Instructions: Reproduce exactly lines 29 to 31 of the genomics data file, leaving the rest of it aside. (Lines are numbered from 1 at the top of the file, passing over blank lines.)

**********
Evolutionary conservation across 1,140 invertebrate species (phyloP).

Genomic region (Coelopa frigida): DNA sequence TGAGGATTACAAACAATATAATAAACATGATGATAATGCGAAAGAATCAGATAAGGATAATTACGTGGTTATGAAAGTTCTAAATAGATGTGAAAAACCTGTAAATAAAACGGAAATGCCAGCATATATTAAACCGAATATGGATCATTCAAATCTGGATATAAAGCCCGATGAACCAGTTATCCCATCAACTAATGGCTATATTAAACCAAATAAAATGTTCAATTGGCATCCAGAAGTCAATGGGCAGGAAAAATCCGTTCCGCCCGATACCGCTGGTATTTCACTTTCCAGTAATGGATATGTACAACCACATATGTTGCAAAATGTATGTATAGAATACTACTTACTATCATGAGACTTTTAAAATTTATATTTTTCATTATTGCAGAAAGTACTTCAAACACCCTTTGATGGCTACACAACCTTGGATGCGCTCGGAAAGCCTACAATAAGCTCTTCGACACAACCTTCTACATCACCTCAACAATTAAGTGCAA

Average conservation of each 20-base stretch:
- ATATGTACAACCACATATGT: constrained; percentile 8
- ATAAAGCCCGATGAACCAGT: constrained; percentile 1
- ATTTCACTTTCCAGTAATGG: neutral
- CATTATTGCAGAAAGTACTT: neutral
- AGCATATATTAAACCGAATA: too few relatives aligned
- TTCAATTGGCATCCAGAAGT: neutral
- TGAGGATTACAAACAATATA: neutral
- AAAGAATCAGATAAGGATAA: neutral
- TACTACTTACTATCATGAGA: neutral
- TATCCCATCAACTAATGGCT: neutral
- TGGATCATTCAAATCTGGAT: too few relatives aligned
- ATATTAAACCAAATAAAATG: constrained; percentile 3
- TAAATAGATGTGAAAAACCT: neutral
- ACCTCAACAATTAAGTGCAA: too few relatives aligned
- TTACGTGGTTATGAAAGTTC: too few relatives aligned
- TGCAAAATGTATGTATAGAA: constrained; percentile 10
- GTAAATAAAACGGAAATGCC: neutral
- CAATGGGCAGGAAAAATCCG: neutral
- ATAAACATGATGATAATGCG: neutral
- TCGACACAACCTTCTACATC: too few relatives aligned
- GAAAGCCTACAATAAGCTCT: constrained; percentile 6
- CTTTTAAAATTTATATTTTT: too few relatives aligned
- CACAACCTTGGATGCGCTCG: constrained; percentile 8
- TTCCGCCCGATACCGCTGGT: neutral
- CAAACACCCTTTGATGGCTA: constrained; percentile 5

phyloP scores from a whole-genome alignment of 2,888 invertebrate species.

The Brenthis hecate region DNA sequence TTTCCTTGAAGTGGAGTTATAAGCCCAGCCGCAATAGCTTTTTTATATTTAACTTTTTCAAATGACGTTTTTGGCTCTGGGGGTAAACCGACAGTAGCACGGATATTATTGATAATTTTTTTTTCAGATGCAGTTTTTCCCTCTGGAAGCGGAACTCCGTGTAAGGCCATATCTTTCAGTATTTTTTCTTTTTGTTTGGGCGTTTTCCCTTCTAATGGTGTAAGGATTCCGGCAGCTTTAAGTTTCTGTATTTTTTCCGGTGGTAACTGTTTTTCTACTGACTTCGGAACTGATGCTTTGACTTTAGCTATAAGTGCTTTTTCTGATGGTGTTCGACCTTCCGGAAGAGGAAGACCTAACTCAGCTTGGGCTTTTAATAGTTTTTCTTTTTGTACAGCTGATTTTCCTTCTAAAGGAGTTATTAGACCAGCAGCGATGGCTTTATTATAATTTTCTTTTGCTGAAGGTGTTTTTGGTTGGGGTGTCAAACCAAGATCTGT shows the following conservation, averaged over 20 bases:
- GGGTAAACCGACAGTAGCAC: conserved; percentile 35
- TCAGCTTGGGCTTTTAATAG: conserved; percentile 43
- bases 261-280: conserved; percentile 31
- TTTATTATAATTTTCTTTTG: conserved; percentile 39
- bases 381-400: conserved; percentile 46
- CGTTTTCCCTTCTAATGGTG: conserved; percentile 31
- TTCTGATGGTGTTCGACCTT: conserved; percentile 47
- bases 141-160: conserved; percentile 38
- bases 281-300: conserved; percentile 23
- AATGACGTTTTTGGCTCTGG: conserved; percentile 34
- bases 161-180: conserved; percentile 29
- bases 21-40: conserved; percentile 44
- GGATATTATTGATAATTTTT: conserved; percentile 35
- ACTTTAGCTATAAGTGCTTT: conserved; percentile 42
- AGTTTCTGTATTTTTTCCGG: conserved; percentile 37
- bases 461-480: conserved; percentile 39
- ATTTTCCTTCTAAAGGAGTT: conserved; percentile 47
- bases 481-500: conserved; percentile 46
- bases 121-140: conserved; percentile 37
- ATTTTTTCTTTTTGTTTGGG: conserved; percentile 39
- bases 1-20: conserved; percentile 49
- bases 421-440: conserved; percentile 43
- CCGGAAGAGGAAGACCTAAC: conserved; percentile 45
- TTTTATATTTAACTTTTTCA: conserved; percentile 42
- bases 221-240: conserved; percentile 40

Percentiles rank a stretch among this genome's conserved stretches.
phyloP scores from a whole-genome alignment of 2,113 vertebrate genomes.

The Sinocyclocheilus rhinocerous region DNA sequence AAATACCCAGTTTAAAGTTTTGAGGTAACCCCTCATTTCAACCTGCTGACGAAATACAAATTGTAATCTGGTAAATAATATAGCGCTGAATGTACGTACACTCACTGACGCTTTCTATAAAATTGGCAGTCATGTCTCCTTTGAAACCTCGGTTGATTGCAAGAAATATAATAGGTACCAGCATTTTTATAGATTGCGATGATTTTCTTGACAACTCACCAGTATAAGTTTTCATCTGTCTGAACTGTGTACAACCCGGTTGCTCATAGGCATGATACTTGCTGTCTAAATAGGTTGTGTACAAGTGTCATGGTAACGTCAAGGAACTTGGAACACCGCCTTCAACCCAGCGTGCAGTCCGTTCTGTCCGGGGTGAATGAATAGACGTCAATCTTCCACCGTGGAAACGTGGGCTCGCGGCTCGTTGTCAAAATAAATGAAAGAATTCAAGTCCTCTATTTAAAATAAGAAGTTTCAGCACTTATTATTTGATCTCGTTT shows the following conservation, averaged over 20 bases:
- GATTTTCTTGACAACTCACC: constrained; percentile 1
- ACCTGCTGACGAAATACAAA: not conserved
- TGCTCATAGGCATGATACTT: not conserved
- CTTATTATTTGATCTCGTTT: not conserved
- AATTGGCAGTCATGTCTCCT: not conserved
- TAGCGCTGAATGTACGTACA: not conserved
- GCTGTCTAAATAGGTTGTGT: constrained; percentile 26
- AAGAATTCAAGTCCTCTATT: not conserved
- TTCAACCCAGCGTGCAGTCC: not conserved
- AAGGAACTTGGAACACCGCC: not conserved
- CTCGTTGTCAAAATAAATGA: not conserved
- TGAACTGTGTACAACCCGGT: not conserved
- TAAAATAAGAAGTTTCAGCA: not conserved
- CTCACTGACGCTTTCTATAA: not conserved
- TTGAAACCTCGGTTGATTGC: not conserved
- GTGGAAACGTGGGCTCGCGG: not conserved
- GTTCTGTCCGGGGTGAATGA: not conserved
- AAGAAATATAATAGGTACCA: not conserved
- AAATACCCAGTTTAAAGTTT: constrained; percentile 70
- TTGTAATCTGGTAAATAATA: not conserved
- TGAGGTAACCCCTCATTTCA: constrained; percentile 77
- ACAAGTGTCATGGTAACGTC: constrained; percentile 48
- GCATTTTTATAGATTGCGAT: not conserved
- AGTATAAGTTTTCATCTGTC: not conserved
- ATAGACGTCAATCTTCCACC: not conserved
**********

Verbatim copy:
phyloP scores from a whole-genome alignment of 2,888 invertebrate species.

The Brenthis hecate region DNA sequence TTTCCTTGAAGTGGAGTTATAAGCCCAGCCGCAATAGCTTTTTTATATTTAACTTTTTCAAATGACGTTTTTGGCTCTGGGGGTAAACCGACAGTAGCACGGATATTATTGATAATTTTTTTTTCAGATGCAGTTTTTCCCTCTGGAAGCGGAACTCCGTGTAAGGCCATATCTTTCAGTATTTTTTCTTTTTGTTTGGGCGTTTTCCCTTCTAATGGTGTAAGGATTCCGGCAGCTTTAAGTTTCTGTATTTTTTCCGGTGGTAACTGTTTTTCTACTGACTTCGGAACTGATGCTTTGACTTTAGCTATAAGTGCTTTTTCTGATGGTGTTCGACCTTCCGGAAGAGGAAGACCTAACTCAGCTTGGGCTTTTAATAGTTTTTCTTTTTGTACAGCTGATTTTCCTTCTAAAGGAGTTATTAGACCAGCAGCGATGGCTTTATTATAATTTTCTTTTGCTGAAGGTGTTTTTGGTTGGGGTGTCAAACCAAGATCTGT shows the following conservation, averaged over 20 bases:
- GGGTAAACCGACAGTAGCAC: conserved; percentile 35